The number of female army recruits opting for combat service in the Israel Defense Forces has more than doubled over the last four years, according to data obtained by Haaretz.
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In 2012, just 3 percent of female recruits entered combat service. This year, though, the figure rose to 7 percent.
Next year, when the army opens its fourth mixed-gender combat battalion, the number is expected to rise even higher.
The army’s Manpower Directorate said it has no problem filling the available combat slots for women. And the women who choose combat service are “full of motivation,” a senior female officer added.
Aside from the mixed-gender infantry battalions, woman can do combat service in the Border Police; the aerial defense corps; the air force, and other units. The army is now considering opening up additional options – including letting women serve in tanks, as drivers of heavy vehicles in the combat engineering corps, and aboard Sa’ar 6 missile ships in the navy.
Moreover, as the number of women serving in combat positions has risen, the number relegated to clerical positions has plummeted. Data show that just 7 percent of female recruits were assigned to clerical positions this year, making this the first time the percentage of women in combat has matched the percentage of women serving as clerks and secretaries.
In 1998, one out of every four female recruits performed clerical work. But by 2008 that proportion had dropped to 14 percent, and eight years later it is just half that.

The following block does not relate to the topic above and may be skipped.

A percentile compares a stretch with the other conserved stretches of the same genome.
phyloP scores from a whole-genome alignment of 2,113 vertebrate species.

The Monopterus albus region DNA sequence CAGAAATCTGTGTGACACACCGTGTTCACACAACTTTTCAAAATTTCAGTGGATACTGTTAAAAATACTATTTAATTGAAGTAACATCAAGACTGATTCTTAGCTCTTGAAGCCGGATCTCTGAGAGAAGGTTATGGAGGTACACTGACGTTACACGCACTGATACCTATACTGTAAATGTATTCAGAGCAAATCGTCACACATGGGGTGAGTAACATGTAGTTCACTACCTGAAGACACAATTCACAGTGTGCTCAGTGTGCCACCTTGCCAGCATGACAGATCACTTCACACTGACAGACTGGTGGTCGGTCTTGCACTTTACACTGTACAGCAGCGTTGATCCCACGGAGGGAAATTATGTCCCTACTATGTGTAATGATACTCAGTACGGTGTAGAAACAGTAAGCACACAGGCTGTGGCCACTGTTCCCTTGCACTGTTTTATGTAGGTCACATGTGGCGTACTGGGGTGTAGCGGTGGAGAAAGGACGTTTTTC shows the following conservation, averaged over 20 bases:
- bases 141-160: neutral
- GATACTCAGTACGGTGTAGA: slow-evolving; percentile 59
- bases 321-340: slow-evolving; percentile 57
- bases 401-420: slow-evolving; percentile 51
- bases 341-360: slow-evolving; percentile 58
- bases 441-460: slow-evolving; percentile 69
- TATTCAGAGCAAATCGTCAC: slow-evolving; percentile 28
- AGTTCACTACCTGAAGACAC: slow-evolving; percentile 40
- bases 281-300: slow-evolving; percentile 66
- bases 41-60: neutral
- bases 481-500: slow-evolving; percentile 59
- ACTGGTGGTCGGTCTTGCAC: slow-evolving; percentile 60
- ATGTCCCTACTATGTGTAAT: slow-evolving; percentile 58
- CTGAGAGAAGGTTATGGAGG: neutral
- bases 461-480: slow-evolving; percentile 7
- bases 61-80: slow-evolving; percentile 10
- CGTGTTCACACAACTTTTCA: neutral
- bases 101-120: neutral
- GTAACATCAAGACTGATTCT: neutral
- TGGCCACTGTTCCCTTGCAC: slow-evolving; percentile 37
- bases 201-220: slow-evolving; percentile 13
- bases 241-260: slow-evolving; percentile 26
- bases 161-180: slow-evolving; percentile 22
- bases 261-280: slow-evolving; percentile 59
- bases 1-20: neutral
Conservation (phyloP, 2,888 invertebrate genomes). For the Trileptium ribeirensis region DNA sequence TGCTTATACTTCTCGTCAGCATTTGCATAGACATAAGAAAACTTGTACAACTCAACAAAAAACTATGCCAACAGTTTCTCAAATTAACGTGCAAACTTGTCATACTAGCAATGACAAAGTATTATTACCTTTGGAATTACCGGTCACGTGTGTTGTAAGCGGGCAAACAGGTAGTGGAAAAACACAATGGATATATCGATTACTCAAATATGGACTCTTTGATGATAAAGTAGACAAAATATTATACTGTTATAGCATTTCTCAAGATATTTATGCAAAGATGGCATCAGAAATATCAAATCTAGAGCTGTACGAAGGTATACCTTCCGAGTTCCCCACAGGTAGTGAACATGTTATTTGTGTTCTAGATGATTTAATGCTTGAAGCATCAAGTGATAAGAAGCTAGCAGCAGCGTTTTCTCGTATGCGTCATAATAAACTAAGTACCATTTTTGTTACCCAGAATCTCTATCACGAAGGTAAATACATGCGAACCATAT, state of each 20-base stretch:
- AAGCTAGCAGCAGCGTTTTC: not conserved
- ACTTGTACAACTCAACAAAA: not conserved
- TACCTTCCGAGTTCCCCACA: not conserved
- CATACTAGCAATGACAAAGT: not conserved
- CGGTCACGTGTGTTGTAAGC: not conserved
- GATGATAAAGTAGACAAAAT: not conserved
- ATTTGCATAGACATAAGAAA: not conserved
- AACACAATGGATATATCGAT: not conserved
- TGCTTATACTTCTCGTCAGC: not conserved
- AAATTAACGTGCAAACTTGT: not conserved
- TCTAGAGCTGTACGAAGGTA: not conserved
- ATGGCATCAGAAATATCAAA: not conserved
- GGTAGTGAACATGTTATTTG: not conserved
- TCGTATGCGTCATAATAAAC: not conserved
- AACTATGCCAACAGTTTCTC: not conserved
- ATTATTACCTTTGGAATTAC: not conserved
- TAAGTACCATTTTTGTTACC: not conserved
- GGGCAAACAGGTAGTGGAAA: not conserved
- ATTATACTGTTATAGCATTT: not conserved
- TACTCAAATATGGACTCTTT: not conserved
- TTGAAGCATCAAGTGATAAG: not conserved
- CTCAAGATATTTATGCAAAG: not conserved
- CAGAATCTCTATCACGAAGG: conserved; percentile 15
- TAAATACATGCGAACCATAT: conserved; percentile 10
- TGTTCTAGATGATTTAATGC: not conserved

This is partly because the army has cut many clerical positions. But it’s also because more of the remaining clerical jobs are being done by men.
Most clerical jobs are still done by women, though; only 2 percent of male recruits are assigned to such work. But whereas in 1998 women filled 94 percent of all clerical posts, that figure had dropped to 71 percent by 2008 and an estimated two-thirds today.
“The organizing principle is that people should do meaningful service, and that as many of them as possible should occupy professional positions,” the senior female officer explained. “Today, fewer than 10 percent of those who serve are in clerical jobs – 7 percent of women and 2 percent of men.”
The IDF measures women’s service by these two indices – the percentage filling clerical jobs and the percentage serving in combat roles – because the former symbolizes women’s “traditional” role, while the latter reflects the entry of women into new professions that were previously closed to them.
The senior officer noted that this is “a long process, but we’re much further ahead than we were a decade ago – and certainly than we were in the IDF’s early years. In my view, the glass ceiling is beginning to crack.”
The change is evident both in the growing number of female staff officers with the rank of colonel, and the growing number of young female combat officers, she added.